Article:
Effect of neurotransmitters on the nervous system

The brain constantly strives to maintain a balance between different neurochemical systems in response to current internal and external needs - what it does through constant neurobiological and synaptic changes that alter the levels of various neurotransmitters.

Too much or too little of any one neurotransmitter disrupts the entire balance of the brain. This imbalance manifests itself as changes in the way you think, feel and behave - the mental ups and downs of your daily life.

Changes at different levels of neurotransmitters can be temporary - altered as a result of a specific event or experience that happens to you during the day, or longer in the form of a continuous neurochemical ebb and flow from morning to night, usually according to your built-in circadian rhythm ...

One of the main acts of control is the level of excitation and inhibition in the brain, mediated by the corresponding levels of the neurotransmitters glutamate and GABA.
During the night when you need to sleep, the inhibitory neurotransmitter GABA blocks the activity of other neurotransmitter systems, shifting the balance in its favor.
On the contrary, during the day when you need to think and respond, the brain regains balance so that these other neurotransmitter systems are no longer under restraining control and are actively working through their respective neural systems.

The consequences of having a neurotransmitter imbalance depend on how extreme the imbalance is, but generally, most clinical disorders associated with the brain have some degree of neurotransmitter imbalance - be it too little of a specific neurotransmitter, or in some cases too much.
For example, dopamine depletion in Parkinson's disease, serotonin depletion in depression, GABA depletion in anxiety, acetylcholine depletion in Alzheimer's and glutamate, and GABA imbalance in epilepsy.
In addition, disturbances in neurotransmitter imbalances can cause changes in a wide range of behaviors, including your mood, your ability to sleep normally, your concentration and ability to remember information or your motivational state, to name a few.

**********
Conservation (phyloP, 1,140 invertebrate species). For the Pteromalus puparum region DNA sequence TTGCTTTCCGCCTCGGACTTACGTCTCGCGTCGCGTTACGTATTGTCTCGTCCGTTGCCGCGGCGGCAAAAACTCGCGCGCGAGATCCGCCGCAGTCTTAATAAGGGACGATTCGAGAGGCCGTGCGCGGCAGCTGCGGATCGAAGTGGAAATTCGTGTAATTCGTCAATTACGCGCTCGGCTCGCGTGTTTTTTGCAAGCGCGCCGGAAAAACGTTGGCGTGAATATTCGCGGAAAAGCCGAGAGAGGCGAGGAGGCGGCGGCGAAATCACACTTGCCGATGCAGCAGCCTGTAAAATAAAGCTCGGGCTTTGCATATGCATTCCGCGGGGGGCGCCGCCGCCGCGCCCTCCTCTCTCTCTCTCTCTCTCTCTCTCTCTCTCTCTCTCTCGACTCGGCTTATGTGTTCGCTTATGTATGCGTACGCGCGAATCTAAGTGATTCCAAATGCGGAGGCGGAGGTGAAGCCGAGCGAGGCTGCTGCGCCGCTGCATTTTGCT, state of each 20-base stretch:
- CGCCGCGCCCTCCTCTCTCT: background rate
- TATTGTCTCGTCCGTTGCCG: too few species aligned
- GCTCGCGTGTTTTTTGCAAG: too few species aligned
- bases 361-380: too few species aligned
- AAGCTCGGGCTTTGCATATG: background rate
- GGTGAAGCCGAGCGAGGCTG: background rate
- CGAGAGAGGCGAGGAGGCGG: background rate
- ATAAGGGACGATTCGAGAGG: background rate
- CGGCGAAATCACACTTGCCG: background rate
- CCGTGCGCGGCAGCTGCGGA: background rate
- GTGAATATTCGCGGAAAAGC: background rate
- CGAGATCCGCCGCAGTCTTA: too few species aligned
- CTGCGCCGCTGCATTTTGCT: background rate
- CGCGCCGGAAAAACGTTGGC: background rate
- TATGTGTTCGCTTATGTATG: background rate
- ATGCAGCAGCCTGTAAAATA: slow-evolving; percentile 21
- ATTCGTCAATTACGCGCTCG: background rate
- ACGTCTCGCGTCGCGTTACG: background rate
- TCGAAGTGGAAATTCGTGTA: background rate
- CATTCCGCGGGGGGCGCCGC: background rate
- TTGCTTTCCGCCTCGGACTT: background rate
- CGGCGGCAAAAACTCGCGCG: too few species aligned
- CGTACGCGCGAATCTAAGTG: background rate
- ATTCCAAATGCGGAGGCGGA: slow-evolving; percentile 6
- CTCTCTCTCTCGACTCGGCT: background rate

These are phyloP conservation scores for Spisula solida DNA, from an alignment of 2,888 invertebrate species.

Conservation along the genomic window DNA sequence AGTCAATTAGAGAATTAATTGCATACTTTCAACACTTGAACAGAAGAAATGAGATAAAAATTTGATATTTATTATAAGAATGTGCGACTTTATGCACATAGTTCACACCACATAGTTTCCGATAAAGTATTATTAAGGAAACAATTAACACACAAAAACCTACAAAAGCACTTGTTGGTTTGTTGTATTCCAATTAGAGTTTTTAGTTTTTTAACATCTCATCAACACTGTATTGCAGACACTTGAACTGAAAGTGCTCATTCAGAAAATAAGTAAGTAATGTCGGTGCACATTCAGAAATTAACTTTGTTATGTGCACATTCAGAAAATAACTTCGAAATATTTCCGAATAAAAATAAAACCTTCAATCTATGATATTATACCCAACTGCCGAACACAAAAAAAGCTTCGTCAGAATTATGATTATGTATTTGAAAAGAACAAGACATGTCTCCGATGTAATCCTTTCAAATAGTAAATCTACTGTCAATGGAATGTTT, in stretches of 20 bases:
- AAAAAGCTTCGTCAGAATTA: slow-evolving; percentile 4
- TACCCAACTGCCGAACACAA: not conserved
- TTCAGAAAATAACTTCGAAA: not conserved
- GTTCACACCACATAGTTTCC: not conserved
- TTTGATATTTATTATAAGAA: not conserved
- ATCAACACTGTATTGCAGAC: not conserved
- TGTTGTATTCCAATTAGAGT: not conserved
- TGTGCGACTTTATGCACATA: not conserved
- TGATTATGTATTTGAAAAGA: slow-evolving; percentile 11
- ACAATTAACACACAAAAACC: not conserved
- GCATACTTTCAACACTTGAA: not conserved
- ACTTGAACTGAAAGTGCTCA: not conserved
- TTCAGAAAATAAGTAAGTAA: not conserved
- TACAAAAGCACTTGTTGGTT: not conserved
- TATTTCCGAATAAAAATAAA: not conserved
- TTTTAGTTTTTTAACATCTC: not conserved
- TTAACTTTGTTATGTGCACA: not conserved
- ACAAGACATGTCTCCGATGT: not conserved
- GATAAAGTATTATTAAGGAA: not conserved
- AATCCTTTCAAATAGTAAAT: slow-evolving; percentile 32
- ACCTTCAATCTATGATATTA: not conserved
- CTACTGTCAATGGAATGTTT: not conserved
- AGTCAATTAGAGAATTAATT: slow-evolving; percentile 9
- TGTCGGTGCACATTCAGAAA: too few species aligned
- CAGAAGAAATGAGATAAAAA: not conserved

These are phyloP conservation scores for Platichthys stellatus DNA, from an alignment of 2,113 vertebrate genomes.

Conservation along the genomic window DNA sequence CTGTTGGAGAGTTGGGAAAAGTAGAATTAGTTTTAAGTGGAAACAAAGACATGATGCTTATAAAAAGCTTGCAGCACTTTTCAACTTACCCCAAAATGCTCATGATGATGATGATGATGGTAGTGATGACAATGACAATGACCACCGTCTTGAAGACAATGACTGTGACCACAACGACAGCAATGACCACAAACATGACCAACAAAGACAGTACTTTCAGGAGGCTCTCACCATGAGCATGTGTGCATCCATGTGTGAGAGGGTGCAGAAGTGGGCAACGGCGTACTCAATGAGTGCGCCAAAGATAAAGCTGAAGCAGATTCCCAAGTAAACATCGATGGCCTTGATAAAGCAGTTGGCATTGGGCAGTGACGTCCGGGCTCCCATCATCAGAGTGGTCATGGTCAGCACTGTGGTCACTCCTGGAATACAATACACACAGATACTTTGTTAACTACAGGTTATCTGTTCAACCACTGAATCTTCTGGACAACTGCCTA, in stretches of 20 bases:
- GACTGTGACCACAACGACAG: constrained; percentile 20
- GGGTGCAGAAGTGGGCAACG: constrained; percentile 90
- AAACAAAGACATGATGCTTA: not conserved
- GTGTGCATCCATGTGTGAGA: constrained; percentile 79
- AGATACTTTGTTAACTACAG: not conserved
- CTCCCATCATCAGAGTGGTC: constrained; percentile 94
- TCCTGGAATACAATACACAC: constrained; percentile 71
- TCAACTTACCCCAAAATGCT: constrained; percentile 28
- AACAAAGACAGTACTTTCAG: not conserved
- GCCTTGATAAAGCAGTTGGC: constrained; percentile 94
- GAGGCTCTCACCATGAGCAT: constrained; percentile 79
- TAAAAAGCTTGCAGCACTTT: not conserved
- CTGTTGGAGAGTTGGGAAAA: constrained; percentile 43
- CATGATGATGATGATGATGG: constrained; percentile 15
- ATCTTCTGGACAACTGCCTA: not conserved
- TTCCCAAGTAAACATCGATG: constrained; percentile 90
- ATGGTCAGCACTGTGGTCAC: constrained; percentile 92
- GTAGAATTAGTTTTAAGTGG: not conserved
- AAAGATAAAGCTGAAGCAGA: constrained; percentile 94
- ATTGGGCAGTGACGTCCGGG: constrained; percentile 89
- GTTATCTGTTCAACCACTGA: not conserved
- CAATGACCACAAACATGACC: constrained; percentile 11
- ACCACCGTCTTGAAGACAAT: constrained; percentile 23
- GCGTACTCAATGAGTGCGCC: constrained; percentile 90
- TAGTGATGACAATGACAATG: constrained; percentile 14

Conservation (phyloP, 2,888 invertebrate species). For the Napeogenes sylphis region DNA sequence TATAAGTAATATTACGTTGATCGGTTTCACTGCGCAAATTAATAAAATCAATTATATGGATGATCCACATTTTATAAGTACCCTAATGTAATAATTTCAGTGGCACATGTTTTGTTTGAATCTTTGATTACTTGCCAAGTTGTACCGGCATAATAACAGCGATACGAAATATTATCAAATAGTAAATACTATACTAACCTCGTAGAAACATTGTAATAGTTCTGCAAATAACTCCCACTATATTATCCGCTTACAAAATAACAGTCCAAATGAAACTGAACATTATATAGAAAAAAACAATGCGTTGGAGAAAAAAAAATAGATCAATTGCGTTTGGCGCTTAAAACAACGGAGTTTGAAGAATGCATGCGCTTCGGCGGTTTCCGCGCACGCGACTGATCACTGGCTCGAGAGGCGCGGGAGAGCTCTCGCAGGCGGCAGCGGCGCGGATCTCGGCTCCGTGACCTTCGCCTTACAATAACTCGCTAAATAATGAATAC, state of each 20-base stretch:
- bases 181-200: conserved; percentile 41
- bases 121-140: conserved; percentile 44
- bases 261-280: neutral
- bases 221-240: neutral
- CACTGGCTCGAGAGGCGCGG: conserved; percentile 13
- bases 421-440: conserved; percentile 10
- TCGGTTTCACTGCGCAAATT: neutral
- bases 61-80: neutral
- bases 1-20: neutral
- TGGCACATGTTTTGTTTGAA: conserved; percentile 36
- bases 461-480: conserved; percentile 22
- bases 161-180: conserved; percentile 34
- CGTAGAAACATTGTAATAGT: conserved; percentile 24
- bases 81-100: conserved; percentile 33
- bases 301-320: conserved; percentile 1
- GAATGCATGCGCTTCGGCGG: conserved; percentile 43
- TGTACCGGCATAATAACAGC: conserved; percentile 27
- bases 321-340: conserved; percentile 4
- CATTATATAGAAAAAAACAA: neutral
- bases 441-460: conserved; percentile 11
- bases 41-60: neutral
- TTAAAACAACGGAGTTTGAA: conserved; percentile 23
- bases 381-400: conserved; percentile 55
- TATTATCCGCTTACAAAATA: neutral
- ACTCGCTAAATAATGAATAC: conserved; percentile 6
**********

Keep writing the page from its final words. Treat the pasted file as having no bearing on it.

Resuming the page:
Maintaining a healthy balance of neurotransmitters requires a healthy balanced diet. This provides the brain with the necessary neurochemical building blocks as well as the appropriate chemicals needed to support their synthesis, transport and degradation.
This includes providing the brain with adequate stores of energy (for example, from carbohydrates and fats, which ultimately help form the energy-generating ATP molecules), amino acids, and various vitamins and minerals that are cofactors in enzymatic pathways.

Although many of the neurotransmitters cannot cross the blood-brain barrier and enter the brain directly, their precursors, amino acids, can in some cases do this, providing a potential pathway to influence the concentration of these neurotransmitter precursors in the brain.

While there are various foods that contain neurotransmitters and their amino acid precursors, their ability to alter brain responses depends on how easily they can cross the blood-brain barrier - the gateway from the bloodstream to the brain. GABA and glutamate require a significant concentration difference between the blood and the brain to be passed through.

Neurotransmitters such as dopamine and serotonin cannot cross the blood-brain barrier because they do not contain the necessary "transport" mechanisms required for this transition. On the contrary, in some cases, their precursors, amino acids, can cross the blood-brain barrier.

Medication drugs can disrupt the balance of your brain's neurotransmitters, or vice versa, compensate for its imbalance.

Different medicines work in different ways, some of them:

Mimic the action of a neurotransmitter such as amphetamines acting on catecholamine receptors.

Enhance the action of a neurotransmitter, for example, benzodiazepines enhance the action of GABA receptors.

Prevent reuptake of neurotransmitters, as is the case with cocaine and catecholamines or Prozac and serotonin).

Block (antagonize) receptors, such as the action of the beta-blocker propranolol on noradrenergic and adrenergic receptors.

Also, stress and our emotional state have a great influence on neurotransmitters. Your body's physiological stress response is driven in part by the steroid hormone cortisol, which is released by activating a brain-body pathway called the hypothalamic-pituitary-adrenal axis.